Of the transactions in which we were involved in this sector, the main theme seemed to be whisky or fish related – perhaps not a surprising situation. This sector, however, is one where Brexit could have a significant impact. In 2017, for example, exports to EU countries increased by over 13% while exports to non-EU countries increased by less than 1%. Interestingly however, we have found that many of our clients have been laying the groundwork for some time for market diversification to ensure that any export issues with Europe can be offset by growth of non-European exports.
The UK video games development and digital publishing sector looks set for another year of expansion. In a recent survey of UK businesses in this sector, over 77% of respondents indicated they were planning on increasing employment in 2019. With Scotland representing the largest games cluster in the UK outside London and the south east, our rich heritage looks set to grow.
One company pursuing a growth strategy in 2018 was Edinburgh based Speech Graphics. The company provides pioneering facial animation technology to the gaming industry and last year secured investment from Archangels, Par Equity and Scottish Investment Bank to expand its offering further. Speech Graphics’ animations currently feature in a range of productions from AAA video games to music videos. They are a great example of a Scottish based technology business with a real presence (and opportunity) on the global stage.
Health & Life Sciences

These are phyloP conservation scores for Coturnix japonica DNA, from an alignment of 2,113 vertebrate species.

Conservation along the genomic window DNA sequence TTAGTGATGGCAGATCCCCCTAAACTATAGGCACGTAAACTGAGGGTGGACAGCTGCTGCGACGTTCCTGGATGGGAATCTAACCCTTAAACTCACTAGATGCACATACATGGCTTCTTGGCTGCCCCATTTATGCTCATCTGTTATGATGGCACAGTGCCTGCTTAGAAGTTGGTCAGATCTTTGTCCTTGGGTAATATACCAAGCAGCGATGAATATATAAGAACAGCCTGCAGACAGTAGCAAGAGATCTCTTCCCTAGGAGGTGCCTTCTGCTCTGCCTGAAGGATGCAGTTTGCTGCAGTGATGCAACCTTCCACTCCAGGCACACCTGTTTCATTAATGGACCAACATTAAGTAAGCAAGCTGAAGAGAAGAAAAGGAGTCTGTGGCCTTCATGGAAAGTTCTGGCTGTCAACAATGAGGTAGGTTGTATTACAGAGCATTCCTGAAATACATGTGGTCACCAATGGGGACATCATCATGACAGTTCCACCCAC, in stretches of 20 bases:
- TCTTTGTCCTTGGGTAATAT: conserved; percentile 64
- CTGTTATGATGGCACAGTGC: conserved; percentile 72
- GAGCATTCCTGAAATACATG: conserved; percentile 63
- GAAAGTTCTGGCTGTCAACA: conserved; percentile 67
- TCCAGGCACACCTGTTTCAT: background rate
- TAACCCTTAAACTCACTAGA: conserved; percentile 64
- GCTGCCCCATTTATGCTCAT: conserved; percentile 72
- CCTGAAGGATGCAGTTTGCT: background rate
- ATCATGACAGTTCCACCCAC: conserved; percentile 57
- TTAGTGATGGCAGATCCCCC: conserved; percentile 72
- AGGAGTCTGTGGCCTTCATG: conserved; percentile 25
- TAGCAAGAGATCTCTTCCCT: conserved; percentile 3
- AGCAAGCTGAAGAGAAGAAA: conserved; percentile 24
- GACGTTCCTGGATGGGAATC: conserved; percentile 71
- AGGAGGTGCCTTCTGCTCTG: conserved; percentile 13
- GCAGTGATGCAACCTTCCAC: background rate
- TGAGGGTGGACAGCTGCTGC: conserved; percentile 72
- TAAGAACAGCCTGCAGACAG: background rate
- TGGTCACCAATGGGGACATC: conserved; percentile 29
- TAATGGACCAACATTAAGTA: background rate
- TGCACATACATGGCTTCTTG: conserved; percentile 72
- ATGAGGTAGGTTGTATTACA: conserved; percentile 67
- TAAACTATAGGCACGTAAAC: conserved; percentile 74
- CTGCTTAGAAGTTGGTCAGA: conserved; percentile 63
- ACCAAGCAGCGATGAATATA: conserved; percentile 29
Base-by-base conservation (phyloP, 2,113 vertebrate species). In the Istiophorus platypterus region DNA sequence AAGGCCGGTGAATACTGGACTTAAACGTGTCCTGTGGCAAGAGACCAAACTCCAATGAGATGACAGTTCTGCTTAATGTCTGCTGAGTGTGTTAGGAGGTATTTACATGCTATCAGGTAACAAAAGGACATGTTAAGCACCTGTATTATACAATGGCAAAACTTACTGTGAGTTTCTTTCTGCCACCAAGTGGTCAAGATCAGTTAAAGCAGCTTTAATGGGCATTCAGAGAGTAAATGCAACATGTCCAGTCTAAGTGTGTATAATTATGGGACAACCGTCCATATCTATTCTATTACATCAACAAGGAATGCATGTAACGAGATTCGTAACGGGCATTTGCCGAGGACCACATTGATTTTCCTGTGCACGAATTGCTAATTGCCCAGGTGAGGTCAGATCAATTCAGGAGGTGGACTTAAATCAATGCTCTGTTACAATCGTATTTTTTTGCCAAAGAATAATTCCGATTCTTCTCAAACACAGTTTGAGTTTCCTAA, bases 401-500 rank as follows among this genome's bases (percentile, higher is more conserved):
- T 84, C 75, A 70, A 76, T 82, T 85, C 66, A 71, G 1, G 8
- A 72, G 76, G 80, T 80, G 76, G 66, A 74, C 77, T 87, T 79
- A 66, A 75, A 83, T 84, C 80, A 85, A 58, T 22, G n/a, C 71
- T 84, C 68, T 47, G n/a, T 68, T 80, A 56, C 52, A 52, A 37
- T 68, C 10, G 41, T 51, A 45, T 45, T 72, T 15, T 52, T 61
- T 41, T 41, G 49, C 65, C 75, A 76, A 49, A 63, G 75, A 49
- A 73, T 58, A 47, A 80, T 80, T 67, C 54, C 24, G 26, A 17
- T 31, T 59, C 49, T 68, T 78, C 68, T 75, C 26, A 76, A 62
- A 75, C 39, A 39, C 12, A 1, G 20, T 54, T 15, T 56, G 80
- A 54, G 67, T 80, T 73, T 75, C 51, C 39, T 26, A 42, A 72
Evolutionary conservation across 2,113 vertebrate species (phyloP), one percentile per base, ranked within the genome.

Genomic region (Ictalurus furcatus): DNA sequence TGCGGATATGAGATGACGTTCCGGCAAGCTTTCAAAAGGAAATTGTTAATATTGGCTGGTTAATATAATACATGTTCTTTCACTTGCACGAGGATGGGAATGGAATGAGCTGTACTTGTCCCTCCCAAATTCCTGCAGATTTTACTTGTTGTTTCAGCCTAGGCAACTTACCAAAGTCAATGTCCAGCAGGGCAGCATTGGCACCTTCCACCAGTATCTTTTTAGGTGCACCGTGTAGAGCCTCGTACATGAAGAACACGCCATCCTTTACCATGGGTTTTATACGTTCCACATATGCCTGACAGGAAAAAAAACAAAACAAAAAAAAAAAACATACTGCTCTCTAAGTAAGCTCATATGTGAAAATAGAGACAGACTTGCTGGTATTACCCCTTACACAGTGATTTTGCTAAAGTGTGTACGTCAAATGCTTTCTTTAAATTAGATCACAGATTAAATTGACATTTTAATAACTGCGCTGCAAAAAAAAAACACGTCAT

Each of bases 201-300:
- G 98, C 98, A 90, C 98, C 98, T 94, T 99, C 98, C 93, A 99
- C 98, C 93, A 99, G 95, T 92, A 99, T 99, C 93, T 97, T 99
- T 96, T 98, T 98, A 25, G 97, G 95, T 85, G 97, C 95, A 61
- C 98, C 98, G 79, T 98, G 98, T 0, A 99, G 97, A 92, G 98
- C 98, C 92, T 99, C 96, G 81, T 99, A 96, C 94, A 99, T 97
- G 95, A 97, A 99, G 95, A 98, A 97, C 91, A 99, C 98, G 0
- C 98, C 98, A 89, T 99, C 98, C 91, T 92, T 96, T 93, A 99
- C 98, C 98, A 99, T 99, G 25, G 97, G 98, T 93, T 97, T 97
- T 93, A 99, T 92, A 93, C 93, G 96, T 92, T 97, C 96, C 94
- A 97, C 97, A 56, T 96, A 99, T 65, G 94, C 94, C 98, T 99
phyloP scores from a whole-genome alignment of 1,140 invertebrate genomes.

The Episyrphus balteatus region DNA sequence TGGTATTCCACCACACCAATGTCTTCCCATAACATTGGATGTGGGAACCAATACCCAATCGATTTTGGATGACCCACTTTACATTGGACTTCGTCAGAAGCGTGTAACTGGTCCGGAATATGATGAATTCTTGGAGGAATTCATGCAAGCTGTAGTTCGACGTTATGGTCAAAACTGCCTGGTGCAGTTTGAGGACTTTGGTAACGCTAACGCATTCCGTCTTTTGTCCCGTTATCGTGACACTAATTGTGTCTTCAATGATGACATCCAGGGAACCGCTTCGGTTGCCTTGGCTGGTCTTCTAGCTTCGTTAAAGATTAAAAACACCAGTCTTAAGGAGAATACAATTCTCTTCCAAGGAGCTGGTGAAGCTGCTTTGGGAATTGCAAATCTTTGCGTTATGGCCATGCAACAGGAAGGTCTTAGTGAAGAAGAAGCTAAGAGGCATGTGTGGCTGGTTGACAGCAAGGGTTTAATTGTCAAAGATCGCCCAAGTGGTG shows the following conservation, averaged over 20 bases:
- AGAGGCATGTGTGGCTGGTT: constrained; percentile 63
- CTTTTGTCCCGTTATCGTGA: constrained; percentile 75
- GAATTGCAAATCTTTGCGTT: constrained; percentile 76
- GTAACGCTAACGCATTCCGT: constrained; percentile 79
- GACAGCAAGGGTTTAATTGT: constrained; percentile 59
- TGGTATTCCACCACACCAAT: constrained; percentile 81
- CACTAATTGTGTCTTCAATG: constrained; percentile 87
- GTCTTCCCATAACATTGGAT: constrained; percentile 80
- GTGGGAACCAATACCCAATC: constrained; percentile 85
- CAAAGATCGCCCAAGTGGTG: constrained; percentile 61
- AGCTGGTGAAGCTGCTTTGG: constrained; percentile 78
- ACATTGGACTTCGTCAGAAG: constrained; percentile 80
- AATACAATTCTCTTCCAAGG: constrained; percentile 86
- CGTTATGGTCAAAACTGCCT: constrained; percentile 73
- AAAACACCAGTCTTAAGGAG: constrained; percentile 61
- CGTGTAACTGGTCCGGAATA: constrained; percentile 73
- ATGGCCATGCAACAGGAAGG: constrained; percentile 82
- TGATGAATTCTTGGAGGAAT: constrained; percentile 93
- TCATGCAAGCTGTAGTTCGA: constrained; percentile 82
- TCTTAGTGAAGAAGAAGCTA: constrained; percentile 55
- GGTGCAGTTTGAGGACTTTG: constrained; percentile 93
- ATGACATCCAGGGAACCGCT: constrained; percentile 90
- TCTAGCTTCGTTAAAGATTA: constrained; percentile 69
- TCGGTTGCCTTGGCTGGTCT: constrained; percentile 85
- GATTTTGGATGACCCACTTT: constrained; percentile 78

The life sciences industry in Scotland has huge aspirations, including delivering a combined turnover target of £8 billion for life sciences by 2025. Dundee’s life sciences sector also recently received praise from the Scottish Parliament, particularly for its efforts to strengthen partnerships between industry, academia and the NHS in Dundee.
In 2018, we continued our work within the wider healthcare sector, advising many in the pharmacy sector (including the multi-million-pound finance deal from HSBC to Scottish Pharmacy Group), the care home sector and the animal health sector (including the vet sector, which continues to undergo significant consolidation throughout Scotland and the rest of the UK).
The insurance and IFA industry has seen a string of acquisitions this year. We advised Boyd & Company in making its first acquisition since becoming part of the UK-wide Broker Network in 2017 with the purchase of Musselburgh-based insurance broker Insureness Limited. It is likely that further consolidation will continue in 2019.
The employee ownership sector also saw a boom in 2018, primarily driven by economic development agency Co-operative Development Scotland. This year, for example, we advised 20/20 Business Group – a provider of market-leading project management training courses – on its transition to employee ownership, with 20 of its employees becoming owners. The variety of options and structures available to allow ownership passing to employees is likely to mean more and more business owners consider this option in 2019 as its profile, as an alternative to other forms of exit increases.
As we look to the year ahead, Scotland’s deals community appears to be thriving as businesses continue to prioritise growth and development over concerns of what may or may not happen. It will remain to be seen how the political uncertainty manifests itself but, certainly, it appears that corporate Scotland is not sitting back and waiting.
Operating across a wide range of sectors, we advise clients on a broad range of issues, including start-up and venture capital deals, joint ventures and helping traditional family businesses. To find out how we can help you, please contact our Corporate Finance team.